We've mentioned this project previously, but Concourse E's home at 81 Weatherby is now complete. It's stunning and comes with most of what we've all come to anticipate in a modern, green pad. Just look at these images. 81 Weatherby is the first private residence in Atlanta to incorporate a green living roof, and for the current going price of ~$574,500, it could be yours. The three-bedroom, three-and-a-half bathroom abode is super contemporary both in terms of looks and sustainability. Check out some of its green features:
Pardon the amateur photography in this article, but hopefully you can see how beautiful this newly built home is — it could become the first LEED certified home in Utah! The Maryfield Home was designed by John Sparano and Anne Mooney of Sparano + Mooney Architecture, also the owners, and they're eagerly working towards certification. I first found out about it from Benchmark Modern, a local contractor specializing in modern green construction, and they were able to arrange a tour. Check it out:
I thought it'd be fun to share some actual photos of the BUILDER LivingHome, since up until now, we've only been showing renderings. The home was designed by KieranTimberlake, built by LivingHomes, and assembled in about three days on the IBS exhibit floor. Can you imagine putting together an entire house in that time? I picture Steve Glenn running around with a megaphone, Ty Pennington style, shouting, "We only have four hours, people!" The modular modern home was designed to meet LEED Platinum certification and includes 3 bedrooms and 2.5 bathrooms comprising roughly 2,466 square feet.
Bill Randall built his architectural practice doing solar and energy-efficient design, but recently, he's had an itch to get into small, sustainable housing. So last November, he launched thesimpleHOUSE, and the concept has already been given an Honorable Mention in the 2008 green dot awards. thesimpleHOUSE is all about providing simple, contemporary, green house plans at an affordable price. You can order your choice of the expanding line of plans from prices of about $475 — a straight up deal when you think about it.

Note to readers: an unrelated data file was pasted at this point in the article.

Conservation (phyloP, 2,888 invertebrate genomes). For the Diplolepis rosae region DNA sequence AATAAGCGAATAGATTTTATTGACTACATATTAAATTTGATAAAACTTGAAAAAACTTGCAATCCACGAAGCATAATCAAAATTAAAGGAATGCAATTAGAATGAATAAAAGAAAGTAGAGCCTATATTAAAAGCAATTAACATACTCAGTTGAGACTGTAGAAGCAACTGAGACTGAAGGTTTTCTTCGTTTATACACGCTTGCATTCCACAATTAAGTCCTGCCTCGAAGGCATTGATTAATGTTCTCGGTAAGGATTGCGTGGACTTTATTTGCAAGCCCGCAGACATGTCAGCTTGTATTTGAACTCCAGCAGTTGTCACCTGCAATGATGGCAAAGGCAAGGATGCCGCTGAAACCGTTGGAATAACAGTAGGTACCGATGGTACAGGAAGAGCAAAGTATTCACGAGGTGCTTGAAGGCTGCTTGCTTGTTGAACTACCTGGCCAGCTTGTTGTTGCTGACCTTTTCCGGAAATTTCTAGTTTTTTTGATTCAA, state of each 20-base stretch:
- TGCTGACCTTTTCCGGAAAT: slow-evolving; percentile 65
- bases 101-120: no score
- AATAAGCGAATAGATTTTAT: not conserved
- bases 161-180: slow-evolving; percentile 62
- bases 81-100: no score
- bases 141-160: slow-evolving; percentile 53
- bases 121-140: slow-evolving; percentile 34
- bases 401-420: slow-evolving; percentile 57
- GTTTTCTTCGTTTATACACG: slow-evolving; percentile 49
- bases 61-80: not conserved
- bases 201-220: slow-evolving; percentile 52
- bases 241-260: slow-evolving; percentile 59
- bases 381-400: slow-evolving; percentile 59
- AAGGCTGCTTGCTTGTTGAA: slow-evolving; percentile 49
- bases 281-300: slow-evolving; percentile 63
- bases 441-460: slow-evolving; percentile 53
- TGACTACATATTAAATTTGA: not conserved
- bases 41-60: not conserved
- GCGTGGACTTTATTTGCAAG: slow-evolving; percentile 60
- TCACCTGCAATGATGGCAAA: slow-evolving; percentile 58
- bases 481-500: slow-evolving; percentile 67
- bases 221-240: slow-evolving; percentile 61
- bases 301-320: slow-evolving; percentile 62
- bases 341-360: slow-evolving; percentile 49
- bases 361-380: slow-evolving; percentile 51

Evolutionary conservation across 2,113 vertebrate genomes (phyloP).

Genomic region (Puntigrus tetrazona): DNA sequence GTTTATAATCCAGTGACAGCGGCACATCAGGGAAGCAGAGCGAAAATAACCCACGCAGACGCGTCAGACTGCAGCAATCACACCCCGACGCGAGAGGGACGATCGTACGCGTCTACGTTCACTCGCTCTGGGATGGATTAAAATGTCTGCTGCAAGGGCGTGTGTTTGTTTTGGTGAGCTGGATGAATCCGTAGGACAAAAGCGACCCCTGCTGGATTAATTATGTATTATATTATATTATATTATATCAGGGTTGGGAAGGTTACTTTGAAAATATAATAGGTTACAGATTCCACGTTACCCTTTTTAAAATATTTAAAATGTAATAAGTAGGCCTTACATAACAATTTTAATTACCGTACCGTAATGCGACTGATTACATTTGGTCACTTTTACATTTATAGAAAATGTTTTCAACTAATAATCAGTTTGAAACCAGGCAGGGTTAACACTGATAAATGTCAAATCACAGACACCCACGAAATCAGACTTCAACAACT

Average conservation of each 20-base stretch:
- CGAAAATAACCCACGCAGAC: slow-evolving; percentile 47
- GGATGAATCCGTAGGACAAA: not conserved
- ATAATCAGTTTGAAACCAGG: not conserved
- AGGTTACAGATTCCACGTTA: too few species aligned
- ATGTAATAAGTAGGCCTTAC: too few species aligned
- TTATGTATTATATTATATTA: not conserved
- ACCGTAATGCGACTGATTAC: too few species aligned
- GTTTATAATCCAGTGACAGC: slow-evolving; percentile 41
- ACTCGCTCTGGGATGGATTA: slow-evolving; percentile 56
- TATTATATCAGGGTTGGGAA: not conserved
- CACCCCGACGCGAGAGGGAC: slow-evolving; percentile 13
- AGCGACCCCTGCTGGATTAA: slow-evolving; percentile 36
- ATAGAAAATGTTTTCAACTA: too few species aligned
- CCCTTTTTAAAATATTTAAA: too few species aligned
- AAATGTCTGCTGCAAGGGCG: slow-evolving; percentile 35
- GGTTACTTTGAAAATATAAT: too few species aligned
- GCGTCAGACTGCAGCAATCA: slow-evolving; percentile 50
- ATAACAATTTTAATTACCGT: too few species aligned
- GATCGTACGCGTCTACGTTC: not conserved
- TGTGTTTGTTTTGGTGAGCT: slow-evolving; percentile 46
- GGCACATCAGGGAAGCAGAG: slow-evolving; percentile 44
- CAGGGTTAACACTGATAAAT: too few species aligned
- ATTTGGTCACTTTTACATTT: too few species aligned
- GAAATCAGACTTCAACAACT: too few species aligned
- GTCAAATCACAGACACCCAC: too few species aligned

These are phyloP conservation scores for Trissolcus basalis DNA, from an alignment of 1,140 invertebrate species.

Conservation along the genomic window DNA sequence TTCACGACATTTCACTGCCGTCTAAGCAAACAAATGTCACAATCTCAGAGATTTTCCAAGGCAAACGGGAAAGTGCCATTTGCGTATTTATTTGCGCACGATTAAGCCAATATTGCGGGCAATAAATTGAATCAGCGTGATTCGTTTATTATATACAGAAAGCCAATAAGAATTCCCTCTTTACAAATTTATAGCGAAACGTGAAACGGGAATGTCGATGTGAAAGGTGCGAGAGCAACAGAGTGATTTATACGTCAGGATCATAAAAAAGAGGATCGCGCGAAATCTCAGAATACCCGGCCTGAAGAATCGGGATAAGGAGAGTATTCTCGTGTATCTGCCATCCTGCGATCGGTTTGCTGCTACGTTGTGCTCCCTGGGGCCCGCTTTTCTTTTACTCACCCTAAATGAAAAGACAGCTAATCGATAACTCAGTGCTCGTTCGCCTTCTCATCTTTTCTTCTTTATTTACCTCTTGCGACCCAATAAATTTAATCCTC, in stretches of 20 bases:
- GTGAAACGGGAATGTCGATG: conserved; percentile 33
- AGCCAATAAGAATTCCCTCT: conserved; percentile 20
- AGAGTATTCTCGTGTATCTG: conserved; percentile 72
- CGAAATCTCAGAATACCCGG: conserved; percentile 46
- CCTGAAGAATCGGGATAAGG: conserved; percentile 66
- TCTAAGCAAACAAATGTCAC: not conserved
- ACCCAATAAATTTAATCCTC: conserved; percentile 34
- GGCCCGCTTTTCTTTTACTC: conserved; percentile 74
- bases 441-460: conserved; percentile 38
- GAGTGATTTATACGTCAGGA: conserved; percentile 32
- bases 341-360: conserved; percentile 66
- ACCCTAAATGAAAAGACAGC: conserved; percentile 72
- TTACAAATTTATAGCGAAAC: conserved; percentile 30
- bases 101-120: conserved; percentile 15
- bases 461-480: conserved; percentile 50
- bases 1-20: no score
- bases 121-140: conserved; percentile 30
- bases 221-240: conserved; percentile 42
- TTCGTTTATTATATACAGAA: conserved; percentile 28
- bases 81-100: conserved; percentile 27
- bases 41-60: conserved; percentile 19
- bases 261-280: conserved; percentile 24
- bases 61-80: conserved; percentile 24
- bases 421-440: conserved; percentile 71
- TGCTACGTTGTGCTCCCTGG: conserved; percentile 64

This is Hidden Creek Eco-Village. It's a little bit different kind of suburban development that attempts to reconcile the demands of single-family home buyers with the problems of sprawling housing developments. First, Hidden Creek is full of communal features, such as neighborhood trails, car parks, front porches, central mailboxes, and shared streetscapes. Plus the homes are densely sited to maintain open, natural spaces. Second, Hidden Creek is surrounded by the natural environment: there's a nature preserve on the north, a creek on the south, and natural grasses and trees everywhere else. To maintain the integrity of the site, homes were placed around existing trees and landscaping. Third, all the homes have been custom-designed for each site to allow views of the surrounding landscape and nature.
This Brooklin, Maine home, designed by architect Adam Kalkin, may not be brand new to the green scene (it was built in 2003), but its unique design still looks so fresh today that I had to write about it. The beautiful home stretches the boundaries of modern design and is truly a work of art. It was created by stacking a dozen orange "reclaimed" shipping containers in a T-shape while replacing some of the steel pannels with large windows looking out over the rocky peninsula to Blue Hill Bay.